Election manifesto for horticulture 2017
Horticulture is a significant contributor to New Zealand’s economic wellbeing as a $5.6 billion dollar industry ($3.4 billion fruit and vegetable exports to 124 countries, and New Zealanders eat $2.2 billion worth).
5,500 commercial fruit and vegetable growers farm 127,160 hectares and provide 60,000 jobs. Successful, inter-generational family businesses provide safe, healthy food for everybody, every day. They use sustainable, environmentally sound production practices that look after the land for the future.
And horticulture is growing, fast. Export value for the two year period from 2014 grew 40 percent. The world loves what we grow.
To continue to grow, and contribute all the benefits that brings to New Zealand, we have five priorities we would like the next Government to address. These are: • BIOSECURITY – partnership and commitment for both border control and preparedness • FOOD SECURITY – a national policy to protect access to land and water • WORKFORCE CAPABILITY – education and immigration delivering skilled people • MANDATORY COUNTRY OF ORIGIN LABELLING (CoOL) for fruit and vegetables in law • HEALTHY EATING EDUCATION – all Year 7 and 8 students able to cook a healthy meal.
Biosecurity is consistently listed as the number one concern
for our growers. As a country heavily reliant on primary industries, a devastating pest or disease could have an enormous impact on both individual businesses, families, communities, food supply, and New Zealand’s economic wellbeing. In horticulture we have seen this with Psa, which ravaged Bay of Plenty kiwifruit orchards in 2010 and is still costing growers today. We need Government partnership and commitment for both appropriate border control and preparedness for potential incursions.
Horticulture New Zealand’s five priorities in our election manifesto 2017 meet
2 FOOD SECURITY Horticulture is unique. Growing land tends to be close to urban areas – for ease of getting fresh food to consumers in New Zealand and around the world.We have pockets of land rare in the world, including Pukekohe (near Auckland) and surrounding areas, where soil and climate allow year-round growing of leafy green vegetables. We need to protect this land for affordable, year-round food production. And we need sensible access to water, without which no food grows.
Our most valuable growing land is under threat from
houses. While we understand New Zealand’s growing population needs houses and that the fastest growing population is in Auckland, we want Government to pause and think: How are we going to feed the people in those houses? Horticulture New Zealand is advocating for a food security policy to balance the needs of rapidly growing urban areas, with the food bowls on their outskirts. The less growing land and the further away it is, the more expensive healthy food becomes.
Decisions made by local government about land and water use in one area can in fact, impact food supply for the whole country, as well as valuable exports that contribute so much to our economy. As part of a food security policy, we believe there is a need for central Government to be able to consider national good, via a National Environmental Standard, to protect access to land and water for primary producers.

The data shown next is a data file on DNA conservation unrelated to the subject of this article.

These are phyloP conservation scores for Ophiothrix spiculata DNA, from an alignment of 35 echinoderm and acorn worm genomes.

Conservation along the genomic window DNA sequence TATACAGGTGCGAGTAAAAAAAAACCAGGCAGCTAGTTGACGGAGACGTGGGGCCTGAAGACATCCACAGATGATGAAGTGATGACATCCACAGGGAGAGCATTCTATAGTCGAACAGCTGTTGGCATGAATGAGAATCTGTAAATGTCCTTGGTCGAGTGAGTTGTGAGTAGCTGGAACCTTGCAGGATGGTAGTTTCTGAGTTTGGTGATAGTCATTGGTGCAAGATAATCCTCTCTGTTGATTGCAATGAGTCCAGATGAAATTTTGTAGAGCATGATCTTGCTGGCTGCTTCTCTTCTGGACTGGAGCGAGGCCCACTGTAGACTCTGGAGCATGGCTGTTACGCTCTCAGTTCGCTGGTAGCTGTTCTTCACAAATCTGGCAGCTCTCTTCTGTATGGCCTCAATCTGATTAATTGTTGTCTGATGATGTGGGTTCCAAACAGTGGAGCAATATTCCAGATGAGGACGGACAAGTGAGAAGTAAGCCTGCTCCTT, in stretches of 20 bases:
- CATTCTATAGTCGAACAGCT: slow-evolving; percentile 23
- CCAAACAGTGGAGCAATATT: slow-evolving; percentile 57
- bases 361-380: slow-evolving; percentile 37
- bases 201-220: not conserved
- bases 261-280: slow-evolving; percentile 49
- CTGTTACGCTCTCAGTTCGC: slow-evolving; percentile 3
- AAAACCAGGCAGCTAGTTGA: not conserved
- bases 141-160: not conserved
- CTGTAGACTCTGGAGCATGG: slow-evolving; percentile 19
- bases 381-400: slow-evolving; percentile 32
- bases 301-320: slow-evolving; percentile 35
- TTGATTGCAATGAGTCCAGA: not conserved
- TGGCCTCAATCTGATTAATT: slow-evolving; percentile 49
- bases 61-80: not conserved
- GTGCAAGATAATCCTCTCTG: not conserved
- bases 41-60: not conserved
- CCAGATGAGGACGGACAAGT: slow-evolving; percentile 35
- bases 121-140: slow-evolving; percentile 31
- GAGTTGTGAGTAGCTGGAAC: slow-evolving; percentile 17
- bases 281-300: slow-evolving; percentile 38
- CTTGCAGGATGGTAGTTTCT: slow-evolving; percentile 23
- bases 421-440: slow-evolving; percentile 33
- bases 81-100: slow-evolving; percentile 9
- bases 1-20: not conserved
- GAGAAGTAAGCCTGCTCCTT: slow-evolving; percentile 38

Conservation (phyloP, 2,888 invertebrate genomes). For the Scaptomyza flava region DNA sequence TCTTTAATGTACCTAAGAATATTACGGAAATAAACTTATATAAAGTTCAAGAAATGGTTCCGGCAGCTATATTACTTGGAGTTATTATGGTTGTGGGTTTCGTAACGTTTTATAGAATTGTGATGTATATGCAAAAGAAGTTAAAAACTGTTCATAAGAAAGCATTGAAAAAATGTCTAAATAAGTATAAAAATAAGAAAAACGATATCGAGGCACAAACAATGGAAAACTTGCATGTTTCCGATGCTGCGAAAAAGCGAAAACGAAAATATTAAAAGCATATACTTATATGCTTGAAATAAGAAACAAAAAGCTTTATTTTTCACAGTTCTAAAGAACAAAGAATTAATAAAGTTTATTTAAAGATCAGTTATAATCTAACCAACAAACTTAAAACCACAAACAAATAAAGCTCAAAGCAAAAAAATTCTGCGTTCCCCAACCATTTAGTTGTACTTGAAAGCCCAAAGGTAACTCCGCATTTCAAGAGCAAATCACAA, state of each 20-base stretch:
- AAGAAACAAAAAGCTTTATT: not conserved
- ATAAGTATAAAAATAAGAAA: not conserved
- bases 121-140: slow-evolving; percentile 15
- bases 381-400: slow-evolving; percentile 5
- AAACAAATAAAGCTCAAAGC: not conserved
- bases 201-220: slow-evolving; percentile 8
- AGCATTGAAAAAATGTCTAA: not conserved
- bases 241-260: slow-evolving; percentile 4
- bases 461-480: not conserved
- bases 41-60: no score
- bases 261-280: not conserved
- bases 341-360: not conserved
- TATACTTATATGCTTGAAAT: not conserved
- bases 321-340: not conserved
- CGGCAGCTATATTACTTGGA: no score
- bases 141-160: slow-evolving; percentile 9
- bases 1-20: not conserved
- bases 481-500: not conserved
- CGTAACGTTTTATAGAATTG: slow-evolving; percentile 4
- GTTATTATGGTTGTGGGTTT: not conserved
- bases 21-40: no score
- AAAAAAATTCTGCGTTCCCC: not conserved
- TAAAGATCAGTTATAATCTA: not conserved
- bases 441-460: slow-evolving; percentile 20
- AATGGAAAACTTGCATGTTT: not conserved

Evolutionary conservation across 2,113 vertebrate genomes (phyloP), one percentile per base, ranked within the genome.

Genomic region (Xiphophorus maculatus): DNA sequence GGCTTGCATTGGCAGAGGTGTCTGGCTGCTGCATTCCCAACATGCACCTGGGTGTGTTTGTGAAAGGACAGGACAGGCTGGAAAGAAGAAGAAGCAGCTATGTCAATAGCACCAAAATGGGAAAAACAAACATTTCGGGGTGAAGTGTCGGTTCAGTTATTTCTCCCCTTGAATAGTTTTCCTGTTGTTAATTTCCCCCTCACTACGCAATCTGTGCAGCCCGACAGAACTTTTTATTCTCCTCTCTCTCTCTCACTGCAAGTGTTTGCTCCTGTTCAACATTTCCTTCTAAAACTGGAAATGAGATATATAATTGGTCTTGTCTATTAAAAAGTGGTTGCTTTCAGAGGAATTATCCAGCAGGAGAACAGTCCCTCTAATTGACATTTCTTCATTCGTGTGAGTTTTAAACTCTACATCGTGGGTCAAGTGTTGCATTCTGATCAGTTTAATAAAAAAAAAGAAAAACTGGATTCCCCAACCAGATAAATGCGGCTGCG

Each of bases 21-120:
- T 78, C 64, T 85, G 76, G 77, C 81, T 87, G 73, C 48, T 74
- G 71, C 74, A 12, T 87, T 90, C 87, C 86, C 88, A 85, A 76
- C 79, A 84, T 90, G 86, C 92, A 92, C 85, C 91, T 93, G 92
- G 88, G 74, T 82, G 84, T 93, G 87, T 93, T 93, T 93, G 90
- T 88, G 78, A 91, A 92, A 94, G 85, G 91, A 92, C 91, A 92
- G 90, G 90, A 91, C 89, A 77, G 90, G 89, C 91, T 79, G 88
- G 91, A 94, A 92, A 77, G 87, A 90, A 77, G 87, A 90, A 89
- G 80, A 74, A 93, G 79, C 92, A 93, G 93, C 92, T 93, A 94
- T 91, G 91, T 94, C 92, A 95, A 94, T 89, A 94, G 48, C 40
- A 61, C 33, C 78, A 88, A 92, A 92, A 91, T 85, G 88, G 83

3. WORKFORCE CAPABILITY
Horticulture is growing faster than the pool of skilled labour.
Horticulture participates in numerous schemes to get New Zealanders into work, including people leaving prisons. We focus on attracting and upskilling New Zealanders first and we need the education system to be part of delivering people with the right skills for employment. Where we cannot find skilled workers, we support immigration policies focused on supplying those workers, particularly in big horticulture regions outside Auckland. We also require support for schemes to supply seasonal labour during peak harvest and pruning times, including the Recognised Seasonal Employer (RSE) scheme, widely acknowledged as one of the most successful labour mobility schemes in the world. Benefits are two-way – to the employers and communities in New Zealand that get seasonal workers from the Pacific Islands, and to the workers from the Pacific Islands who take home useful skills when their work season in New Zealand is complete.
4. COUNTRY OF ORIGIN LABELLING (COOL)
An independent Consumer NZ survey showed that 71% of New Zealanders want mandatory CoOL for fresh fruit and vegetables. The Consumers’ Right to Know (Country of Origin of Food) Bill has had its first reading in Parliament and is under consideration by Parliamentary Select Committee.We want
to see this Bill progress into law because people have a right to know where their food comes from.
5. HEALTHY EATING EDUCATION
Understanding the value of healthy food for positive lifelong health outcomes needs to start young. Research supported by vegetables.co.nz (carried out by Massey University and the Heart Foundation) shows a gap in the food programmes taught to Year 7 and 8 students in New Zealand schools – they are not consistently taught how to cook a healthy meal. Developing the ability to prepare healthy meals will empower our children and young people to be able to access and enjoy a nutritious diet within their budgetary, cultural, social and time constraints, over a lifetime. The school curriculum is the most appropriate place to teach and develop cooking literacy skills as it reaches all children and provides crosscultural learning.We want the Government to support healthy eating education through the curriculum.